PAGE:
“Surrender to such cowardly dogs is a thing I’ll ne’er do. This day I’ll fight with all my might,” cried Bold Jack Donahue.Lyrics from Bold Jack Donahue. Traditional.
As with most bushrangers who transcend history to become enshrined in folklore, Jack Donahoe (aka Donohoe, Donahue) made the leap from brigand to legend in his final stoush with the forces of law and order. His recklessness in the face of death seemed to strike a chord with Australians of a certain class.
This year marks 190 years since Donahoe’s death, so it seems appropriate to recount the final battle that sealed his place in history.
Donahoe and his partners William Webber and John Walmsley had been ruling the roads, sheltered by sympathisers who kept them fed and clothed in clean garments. These merry highwaymen approached their occupation with great pluck and a level head, one time even liberating a victim of his rum by pouring it into a chamber pot that they took away with them. Naturally such flagrant lawlessness was causing the settlers to wring their hands in dread, lest they be bailed up on the road or have their homes raided.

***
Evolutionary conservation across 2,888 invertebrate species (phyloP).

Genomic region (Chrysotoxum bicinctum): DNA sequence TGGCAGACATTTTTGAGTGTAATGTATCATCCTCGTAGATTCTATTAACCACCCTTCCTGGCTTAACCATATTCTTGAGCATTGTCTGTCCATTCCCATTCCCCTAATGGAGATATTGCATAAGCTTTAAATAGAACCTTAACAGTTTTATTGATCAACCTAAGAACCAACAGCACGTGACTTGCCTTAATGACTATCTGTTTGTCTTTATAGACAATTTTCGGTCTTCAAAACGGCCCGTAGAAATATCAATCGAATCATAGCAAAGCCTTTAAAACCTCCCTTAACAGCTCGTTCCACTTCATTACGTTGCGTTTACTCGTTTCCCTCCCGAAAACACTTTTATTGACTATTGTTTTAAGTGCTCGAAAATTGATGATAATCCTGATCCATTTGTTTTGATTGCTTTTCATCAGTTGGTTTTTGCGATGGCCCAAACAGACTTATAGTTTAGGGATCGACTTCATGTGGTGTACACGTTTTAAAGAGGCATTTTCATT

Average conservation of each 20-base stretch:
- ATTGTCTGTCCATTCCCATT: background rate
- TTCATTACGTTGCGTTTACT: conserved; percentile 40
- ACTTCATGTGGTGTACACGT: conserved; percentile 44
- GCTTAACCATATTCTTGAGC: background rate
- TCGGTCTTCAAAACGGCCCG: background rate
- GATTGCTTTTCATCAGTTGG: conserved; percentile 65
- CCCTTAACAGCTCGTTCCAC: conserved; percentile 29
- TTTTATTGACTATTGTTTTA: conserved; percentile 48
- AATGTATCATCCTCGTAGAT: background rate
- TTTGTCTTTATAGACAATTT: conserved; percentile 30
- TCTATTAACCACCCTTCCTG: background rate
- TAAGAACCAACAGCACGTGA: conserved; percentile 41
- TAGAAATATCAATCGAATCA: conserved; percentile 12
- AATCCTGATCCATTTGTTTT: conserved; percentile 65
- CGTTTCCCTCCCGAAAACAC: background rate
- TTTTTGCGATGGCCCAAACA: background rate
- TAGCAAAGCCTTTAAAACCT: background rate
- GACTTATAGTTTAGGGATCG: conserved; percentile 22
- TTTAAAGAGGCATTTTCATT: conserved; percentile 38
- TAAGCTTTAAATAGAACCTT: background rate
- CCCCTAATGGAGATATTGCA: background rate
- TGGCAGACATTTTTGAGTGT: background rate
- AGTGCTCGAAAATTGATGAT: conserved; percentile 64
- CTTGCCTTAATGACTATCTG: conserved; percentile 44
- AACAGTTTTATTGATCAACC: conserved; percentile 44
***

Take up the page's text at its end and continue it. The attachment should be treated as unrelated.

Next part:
As is typical of the press throughout Australian history, the more the bushrangers eluded the police, the more the press put them on blast. Donahoe in particular had become something of a celebrity and everyone seemed to have a story about being bailed up by him.
One could feasibly have overheard conversation in the pub that sounded like, “I was robbed by Donahoe on the Cobbity Road, I was! There he were, bold as brass, astride a cob with a pair of barking irons in his hands. ‘Up with your copper,’ says he. Who am I to refuse a bushranger? So I gives it him and off he trots waving his hat about and whooping like a mad owl! So as you can imagine, I’m a bit light on cash so you’ll have to pay for the ale this time, my handsome.”